SC: The second section of the collection, “Household Gods,” includes two dramatic monologues that stand out for their length and point of view. How does the process of writing a monologue differ from that of writing a shorter poem? What was your thought process behind choosing to include monologues in your collection, and how do they shape the work as a whole?
SD: The greatest problem in writing dramatic monologues is to create and sustain a distinct voice, especially when speaking through an identifiable figure such as Henry Adams. Over the years I have written poems in the voices also of Columbus and Macbeth. In each I have tried to make the poems distinct also by making them formally different. I included dramatic monologues as a counterweight to the many more narrative strategies at work in the “Apartments” section.
SC: Your poetry largely deals with the human condition and the minutiae of everyday life, exemplified in collections such as Good Hope Road and Dig Safe. Is there anything particularly Midwestern about your portrayal of the human experience?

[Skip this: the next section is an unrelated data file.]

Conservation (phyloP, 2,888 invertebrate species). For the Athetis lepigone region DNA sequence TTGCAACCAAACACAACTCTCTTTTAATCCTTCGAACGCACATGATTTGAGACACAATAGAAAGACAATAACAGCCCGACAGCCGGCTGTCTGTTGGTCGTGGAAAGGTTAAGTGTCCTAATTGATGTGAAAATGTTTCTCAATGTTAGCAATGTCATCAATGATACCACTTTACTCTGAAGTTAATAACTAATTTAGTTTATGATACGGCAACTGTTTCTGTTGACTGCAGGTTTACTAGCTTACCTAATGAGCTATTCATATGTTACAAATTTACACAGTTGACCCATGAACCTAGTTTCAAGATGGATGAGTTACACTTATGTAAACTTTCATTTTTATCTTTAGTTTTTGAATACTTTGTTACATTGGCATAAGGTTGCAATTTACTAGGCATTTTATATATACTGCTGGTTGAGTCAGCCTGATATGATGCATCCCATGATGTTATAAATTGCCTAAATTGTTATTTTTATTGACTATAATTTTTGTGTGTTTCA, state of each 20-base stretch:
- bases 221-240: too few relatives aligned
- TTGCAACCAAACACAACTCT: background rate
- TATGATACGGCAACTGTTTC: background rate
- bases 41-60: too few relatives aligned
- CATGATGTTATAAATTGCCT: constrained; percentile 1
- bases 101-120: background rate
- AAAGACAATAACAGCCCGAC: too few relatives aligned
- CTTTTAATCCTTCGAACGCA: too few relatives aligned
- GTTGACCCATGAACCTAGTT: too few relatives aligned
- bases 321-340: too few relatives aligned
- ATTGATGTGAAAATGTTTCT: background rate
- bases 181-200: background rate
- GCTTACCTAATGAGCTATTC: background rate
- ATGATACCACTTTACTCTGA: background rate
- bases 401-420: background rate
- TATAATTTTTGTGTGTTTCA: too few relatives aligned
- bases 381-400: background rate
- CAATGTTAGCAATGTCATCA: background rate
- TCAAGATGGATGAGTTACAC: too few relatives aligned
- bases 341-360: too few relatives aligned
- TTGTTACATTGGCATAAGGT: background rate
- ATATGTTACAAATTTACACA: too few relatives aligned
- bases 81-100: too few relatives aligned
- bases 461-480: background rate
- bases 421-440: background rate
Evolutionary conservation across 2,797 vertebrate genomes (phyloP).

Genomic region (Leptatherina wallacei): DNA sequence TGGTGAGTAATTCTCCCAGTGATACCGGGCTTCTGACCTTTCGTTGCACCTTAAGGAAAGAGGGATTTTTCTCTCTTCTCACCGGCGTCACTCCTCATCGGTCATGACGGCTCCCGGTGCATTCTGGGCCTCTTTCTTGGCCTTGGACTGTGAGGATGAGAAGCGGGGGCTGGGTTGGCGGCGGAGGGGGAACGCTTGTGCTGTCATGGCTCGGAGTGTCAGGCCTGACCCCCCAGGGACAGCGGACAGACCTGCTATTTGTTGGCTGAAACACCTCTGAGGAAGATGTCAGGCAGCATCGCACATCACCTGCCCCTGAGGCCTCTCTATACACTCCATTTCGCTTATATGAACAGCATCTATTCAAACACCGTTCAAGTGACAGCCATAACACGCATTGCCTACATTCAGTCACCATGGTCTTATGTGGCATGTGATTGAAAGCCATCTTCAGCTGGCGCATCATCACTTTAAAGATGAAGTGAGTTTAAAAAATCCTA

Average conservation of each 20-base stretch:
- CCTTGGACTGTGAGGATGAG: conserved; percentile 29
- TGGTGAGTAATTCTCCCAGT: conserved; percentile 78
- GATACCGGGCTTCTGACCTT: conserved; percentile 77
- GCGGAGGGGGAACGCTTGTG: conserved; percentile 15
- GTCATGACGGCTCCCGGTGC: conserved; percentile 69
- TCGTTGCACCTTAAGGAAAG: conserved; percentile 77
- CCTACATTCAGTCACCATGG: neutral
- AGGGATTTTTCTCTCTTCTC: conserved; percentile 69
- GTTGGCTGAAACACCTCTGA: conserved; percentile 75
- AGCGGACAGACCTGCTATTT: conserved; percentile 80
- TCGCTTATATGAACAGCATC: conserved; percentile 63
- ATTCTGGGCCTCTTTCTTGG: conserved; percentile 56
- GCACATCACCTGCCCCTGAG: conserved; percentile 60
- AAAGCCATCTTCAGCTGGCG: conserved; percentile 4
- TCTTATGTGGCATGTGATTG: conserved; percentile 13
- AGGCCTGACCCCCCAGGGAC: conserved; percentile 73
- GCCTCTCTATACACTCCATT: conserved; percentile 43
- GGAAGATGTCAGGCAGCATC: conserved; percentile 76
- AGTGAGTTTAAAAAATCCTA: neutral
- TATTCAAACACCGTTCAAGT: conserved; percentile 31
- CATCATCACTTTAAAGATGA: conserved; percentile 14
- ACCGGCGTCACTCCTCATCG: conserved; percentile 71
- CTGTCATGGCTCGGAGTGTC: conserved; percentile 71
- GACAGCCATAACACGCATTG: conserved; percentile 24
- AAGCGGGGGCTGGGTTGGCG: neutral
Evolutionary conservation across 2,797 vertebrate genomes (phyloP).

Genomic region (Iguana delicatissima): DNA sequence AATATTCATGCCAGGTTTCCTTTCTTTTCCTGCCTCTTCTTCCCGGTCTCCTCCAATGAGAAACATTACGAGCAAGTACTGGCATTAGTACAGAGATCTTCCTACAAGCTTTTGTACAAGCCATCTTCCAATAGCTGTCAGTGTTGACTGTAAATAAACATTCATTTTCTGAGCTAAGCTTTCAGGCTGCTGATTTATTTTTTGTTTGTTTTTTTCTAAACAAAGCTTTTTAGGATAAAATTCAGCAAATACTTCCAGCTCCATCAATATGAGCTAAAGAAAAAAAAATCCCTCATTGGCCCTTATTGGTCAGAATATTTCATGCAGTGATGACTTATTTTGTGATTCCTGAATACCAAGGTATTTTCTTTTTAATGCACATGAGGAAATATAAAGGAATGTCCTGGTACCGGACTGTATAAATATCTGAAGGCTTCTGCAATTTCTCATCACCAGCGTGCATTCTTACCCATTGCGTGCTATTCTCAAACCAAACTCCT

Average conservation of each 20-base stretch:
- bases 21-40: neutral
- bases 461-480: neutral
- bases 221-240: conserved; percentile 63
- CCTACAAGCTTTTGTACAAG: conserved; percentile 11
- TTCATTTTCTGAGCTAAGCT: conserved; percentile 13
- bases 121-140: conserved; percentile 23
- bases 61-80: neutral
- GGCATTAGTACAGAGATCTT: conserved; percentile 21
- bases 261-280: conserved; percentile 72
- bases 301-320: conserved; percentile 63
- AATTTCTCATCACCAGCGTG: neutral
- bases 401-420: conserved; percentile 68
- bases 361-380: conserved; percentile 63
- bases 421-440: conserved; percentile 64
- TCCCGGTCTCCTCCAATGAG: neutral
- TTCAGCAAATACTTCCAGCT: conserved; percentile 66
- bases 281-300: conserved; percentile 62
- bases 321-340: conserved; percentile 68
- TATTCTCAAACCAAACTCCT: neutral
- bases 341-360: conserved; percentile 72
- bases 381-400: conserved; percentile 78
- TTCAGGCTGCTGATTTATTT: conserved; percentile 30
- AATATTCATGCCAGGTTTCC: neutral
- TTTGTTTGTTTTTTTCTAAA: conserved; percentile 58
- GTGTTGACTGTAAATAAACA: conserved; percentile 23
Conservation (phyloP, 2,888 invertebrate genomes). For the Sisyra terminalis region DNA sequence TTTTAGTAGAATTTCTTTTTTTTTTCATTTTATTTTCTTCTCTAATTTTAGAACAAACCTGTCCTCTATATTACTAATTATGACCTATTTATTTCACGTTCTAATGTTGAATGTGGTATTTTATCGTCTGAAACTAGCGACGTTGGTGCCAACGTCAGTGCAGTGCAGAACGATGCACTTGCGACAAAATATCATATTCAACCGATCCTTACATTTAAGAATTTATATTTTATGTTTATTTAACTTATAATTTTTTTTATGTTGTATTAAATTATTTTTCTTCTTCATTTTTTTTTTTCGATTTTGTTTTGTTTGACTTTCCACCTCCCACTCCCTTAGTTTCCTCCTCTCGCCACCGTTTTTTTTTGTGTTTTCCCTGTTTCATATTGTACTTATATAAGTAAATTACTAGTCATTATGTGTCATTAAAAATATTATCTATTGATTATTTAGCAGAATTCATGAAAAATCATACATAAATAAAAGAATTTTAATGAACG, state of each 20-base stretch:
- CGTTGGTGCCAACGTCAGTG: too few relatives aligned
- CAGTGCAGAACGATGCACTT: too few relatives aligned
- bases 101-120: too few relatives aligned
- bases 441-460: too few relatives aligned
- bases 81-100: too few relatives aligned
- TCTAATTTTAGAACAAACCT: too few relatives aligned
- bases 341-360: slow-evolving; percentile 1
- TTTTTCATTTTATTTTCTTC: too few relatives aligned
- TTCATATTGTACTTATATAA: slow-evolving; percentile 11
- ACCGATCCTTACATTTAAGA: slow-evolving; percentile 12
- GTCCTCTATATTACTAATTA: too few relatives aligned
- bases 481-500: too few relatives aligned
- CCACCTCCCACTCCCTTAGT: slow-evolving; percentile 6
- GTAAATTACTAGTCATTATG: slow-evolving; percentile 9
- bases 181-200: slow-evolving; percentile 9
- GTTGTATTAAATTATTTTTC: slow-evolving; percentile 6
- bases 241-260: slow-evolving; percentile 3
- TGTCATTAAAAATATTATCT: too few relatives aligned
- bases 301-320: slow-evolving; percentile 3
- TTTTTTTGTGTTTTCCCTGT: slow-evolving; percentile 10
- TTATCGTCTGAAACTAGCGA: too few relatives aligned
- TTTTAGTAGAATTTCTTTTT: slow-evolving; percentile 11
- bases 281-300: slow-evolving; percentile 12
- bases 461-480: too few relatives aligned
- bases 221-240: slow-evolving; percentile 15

SD: Midwestern writers have had a great impact on my formative reading, particularly James Wright, Sherwood Anderson, Robert Bly, Willa Cather, and of course Ernest Hemingway. From each I learned about craft and the human experience that allowed me to translate these things into my own landscape of childhood, the Southern New Jersey coast, and my subsequent experiences in Boston and Paris.
SC: Who are some poets that inspire you, and why?
SD: Ah, so many. Today I have on my desk the Swedish poet Tomas Tranströmer translated by the great Midwestern poet Robert Bly. This is a new selection of poems I have read in other volumes over the course of my writing life. I remember reading them in my dorm room at Antioch and at the Hamburg Inn in Iowa City. Reading Tranströmer’s poems bring me back to the person I was when I started writing. I guess that’s good.